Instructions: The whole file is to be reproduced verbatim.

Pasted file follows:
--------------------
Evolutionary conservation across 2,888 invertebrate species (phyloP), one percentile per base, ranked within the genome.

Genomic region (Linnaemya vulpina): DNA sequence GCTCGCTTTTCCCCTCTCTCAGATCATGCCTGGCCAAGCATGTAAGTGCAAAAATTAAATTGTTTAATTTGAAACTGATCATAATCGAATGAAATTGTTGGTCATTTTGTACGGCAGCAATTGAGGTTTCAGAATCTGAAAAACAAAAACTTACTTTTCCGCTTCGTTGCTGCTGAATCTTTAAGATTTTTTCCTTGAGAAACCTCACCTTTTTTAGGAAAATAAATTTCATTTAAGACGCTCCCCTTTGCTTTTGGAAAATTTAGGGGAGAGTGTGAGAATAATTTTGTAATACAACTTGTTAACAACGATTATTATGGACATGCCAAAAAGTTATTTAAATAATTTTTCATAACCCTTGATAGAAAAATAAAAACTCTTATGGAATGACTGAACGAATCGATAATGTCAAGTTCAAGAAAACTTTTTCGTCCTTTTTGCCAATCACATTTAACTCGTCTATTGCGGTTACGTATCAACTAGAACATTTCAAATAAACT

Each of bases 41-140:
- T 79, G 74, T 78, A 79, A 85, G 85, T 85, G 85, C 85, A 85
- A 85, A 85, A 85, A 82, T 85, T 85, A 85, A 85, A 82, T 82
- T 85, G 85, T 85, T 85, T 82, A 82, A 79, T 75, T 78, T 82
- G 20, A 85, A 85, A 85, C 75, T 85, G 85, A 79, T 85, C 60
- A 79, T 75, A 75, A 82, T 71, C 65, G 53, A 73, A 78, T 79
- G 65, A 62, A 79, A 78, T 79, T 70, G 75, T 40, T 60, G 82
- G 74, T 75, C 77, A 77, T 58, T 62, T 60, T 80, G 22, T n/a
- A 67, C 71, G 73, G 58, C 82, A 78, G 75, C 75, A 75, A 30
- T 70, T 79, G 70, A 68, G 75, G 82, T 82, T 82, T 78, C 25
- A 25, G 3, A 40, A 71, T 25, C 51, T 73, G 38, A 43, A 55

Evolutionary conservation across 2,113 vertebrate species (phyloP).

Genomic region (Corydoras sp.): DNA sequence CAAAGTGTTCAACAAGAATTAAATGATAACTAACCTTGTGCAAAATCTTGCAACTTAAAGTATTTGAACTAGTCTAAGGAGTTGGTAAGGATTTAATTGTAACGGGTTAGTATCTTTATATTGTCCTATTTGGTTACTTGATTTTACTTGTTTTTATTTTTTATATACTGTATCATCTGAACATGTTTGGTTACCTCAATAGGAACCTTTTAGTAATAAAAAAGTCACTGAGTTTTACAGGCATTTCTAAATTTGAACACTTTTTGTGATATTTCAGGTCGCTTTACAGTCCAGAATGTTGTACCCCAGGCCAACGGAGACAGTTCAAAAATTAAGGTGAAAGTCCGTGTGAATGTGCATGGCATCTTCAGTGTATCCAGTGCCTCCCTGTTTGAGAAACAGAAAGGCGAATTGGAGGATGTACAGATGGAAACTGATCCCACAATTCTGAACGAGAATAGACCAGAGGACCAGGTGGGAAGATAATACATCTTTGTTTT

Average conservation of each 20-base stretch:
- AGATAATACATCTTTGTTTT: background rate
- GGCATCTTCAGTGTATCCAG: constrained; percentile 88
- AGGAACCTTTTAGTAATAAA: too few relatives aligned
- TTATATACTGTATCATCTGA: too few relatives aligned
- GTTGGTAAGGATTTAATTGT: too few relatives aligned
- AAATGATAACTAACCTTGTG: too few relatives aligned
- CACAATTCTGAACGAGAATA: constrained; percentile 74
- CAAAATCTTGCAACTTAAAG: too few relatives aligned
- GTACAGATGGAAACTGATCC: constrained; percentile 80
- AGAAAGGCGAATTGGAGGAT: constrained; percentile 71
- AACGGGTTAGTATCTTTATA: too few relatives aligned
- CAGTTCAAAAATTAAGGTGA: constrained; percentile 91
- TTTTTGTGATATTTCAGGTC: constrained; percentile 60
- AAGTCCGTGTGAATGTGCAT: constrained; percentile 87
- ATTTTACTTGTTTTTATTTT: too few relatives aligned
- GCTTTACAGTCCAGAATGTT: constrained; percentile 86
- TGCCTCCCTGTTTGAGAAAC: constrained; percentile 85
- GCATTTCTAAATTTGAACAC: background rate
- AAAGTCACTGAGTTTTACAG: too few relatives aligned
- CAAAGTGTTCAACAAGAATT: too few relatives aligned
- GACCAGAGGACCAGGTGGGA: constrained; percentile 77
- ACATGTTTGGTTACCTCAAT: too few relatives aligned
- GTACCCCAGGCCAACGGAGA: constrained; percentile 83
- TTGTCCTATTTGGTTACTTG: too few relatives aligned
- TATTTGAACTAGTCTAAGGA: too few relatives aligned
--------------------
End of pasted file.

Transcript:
Evolutionary conservation across 2,888 invertebrate species (phyloP), one percentile per base, ranked within the genome.

Genomic region (Linnaemya vulpina): DNA sequence GCTCGCTTTTCCCCTCTCTCAGATCATGCCTGGCCAAGCATGTAAGTGCAAAAATTAAATTGTTTAATTTGAAACTGATCATAATCGAATGAAATTGTTGGTCATTTTGTACGGCAGCAATTGAGGTTTCAGAATCTGAAAAACAAAAACTTACTTTTCCGCTTCGTTGCTGCTGAATCTTTAAGATTTTTTCCTTGAGAAACCTCACCTTTTTTAGGAAAATAAATTTCATTTAAGACGCTCCCCTTTGCTTTTGGAAAATTTAGGGGAGAGTGTGAGAATAATTTTGTAATACAACTTGTTAACAACGATTATTATGGACATGCCAAAAAGTTATTTAAATAATTTTTCATAACCCTTGATAGAAAAATAAAAACTCTTATGGAATGACTGAACGAATCGATAATGTCAAGTTCAAGAAAACTTTTTCGTCCTTTTTGCCAATCACATTTAACTCGTCTATTGCGGTTACGTATCAACTAGAACATTTCAAATAAACT

Each of bases 41-140:
- T 79, G 74, T 78, A 79, A 85, G 85, T 85, G 85, C 85, A 85
- A 85, A 85, A 85, A 82, T 85, T 85, A 85, A 85, A 82, T 82
- T 85, G 85, T 85, T 85, T 82, A 82, A 79, T 75, T 78, T 82
- G 20, A 85, A 85, A 85, C 75, T 85, G 85, A 79, T 85, C 60
- A 79, T 75, A 75, A 82, T 71, C 65, G 53, A 73, A 78, T 79
- G 65, A 62, A 79, A 78, T 79, T 70, G 75, T 40, T 60, G 82
- G 74, T 75, C 77, A 77, T 58, T 62, T 60, T 80, G 22, T n/a
- A 67, C 71, G 73, G 58, C 82, A 78, G 75, C 75, A 75, A 30
- T 70, T 79, G 70, A 68, G 75, G 82, T 82, T 82, T 78, C 25
- A 25, G 3, A 40, A 71, T 25, C 51, T 73, G 38, A 43, A 55

Evolutionary conservation across 2,113 vertebrate species (phyloP).

Genomic region (Corydoras sp.): DNA sequence CAAAGTGTTCAACAAGAATTAAATGATAACTAACCTTGTGCAAAATCTTGCAACTTAAAGTATTTGAACTAGTCTAAGGAGTTGGTAAGGATTTAATTGTAACGGGTTAGTATCTTTATATTGTCCTATTTGGTTACTTGATTTTACTTGTTTTTATTTTTTATATACTGTATCATCTGAACATGTTTGGTTACCTCAATAGGAACCTTTTAGTAATAAAAAAGTCACTGAGTTTTACAGGCATTTCTAAATTTGAACACTTTTTGTGATATTTCAGGTCGCTTTACAGTCCAGAATGTTGTACCCCAGGCCAACGGAGACAGTTCAAAAATTAAGGTGAAAGTCCGTGTGAATGTGCATGGCATCTTCAGTGTATCCAGTGCCTCCCTGTTTGAGAAACAGAAAGGCGAATTGGAGGATGTACAGATGGAAACTGATCCCACAATTCTGAACGAGAATAGACCAGAGGACCAGGTGGGAAGATAATACATCTTTGTTTT

Average conservation of each 20-base stretch:
- AGATAATACATCTTTGTTTT: background rate
- GGCATCTTCAGTGTATCCAG: constrained; percentile 88
- AGGAACCTTTTAGTAATAAA: too few relatives aligned
- TTATATACTGTATCATCTGA: too few relatives aligned
- GTTGGTAAGGATTTAATTGT: too few relatives aligned
- AAATGATAACTAACCTTGTG: too few relatives aligned
- CACAATTCTGAACGAGAATA: constrained; percentile 74
- CAAAATCTTGCAACTTAAAG: too few relatives aligned
- GTACAGATGGAAACTGATCC: constrained; percentile 80
- AGAAAGGCGAATTGGAGGAT: constrained; percentile 71
- AACGGGTTAGTATCTTTATA: too few relatives aligned
- CAGTTCAAAAATTAAGGTGA: constrained; percentile 91
- TTTTTGTGATATTTCAGGTC: constrained; percentile 60
- AAGTCCGTGTGAATGTGCAT: constrained; percentile 87
- ATTTTACTTGTTTTTATTTT: too few relatives aligned
- GCTTTACAGTCCAGAATGTT: constrained; percentile 86
- TGCCTCCCTGTTTGAGAAAC: constrained; percentile 85
- GCATTTCTAAATTTGAACAC: background rate
- AAAGTCACTGAGTTTTACAG: too few relatives aligned
- CAAAGTGTTCAACAAGAATT: too few relatives aligned
- GACCAGAGGACCAGGTGGGA: constrained; percentile 77
- ACATGTTTGGTTACCTCAAT: too few relatives aligned
- GTACCCCAGGCCAACGGAGA: constrained; percentile 83
- TTGTCCTATTTGGTTACTTG: too few relatives aligned
- TATTTGAACTAGTCTAAGGA: too few relatives aligned